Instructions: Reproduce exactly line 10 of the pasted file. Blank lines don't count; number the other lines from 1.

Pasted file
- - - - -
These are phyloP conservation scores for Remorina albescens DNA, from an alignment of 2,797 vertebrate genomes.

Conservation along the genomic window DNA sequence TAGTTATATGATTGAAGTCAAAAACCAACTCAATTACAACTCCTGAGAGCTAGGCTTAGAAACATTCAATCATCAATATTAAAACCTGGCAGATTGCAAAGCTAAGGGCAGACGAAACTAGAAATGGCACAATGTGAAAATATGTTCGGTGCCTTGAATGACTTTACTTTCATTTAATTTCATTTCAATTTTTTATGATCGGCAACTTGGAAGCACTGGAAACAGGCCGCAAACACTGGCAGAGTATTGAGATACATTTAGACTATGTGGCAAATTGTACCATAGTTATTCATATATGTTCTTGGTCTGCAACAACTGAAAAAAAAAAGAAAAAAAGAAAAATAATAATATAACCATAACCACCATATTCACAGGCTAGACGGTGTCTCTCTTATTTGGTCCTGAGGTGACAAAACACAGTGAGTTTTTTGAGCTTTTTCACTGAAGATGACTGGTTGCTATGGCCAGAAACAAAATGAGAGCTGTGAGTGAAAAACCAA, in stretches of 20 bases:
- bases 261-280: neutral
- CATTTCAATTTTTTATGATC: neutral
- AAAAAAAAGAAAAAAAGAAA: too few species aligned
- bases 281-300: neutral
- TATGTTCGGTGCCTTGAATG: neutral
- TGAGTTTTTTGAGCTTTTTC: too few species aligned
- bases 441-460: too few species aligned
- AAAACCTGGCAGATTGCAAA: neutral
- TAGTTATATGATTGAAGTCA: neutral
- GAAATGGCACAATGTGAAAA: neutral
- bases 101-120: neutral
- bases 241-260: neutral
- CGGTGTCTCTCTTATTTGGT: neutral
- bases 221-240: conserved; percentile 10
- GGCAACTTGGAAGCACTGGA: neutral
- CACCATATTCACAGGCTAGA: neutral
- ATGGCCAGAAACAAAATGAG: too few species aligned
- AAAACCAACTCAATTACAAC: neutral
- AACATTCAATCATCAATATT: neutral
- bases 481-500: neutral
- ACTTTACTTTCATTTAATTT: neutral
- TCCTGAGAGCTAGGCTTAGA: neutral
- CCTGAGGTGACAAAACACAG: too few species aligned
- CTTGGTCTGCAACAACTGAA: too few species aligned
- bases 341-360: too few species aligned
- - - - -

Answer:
- AAAACCTGGCAGATTGCAAA: neutral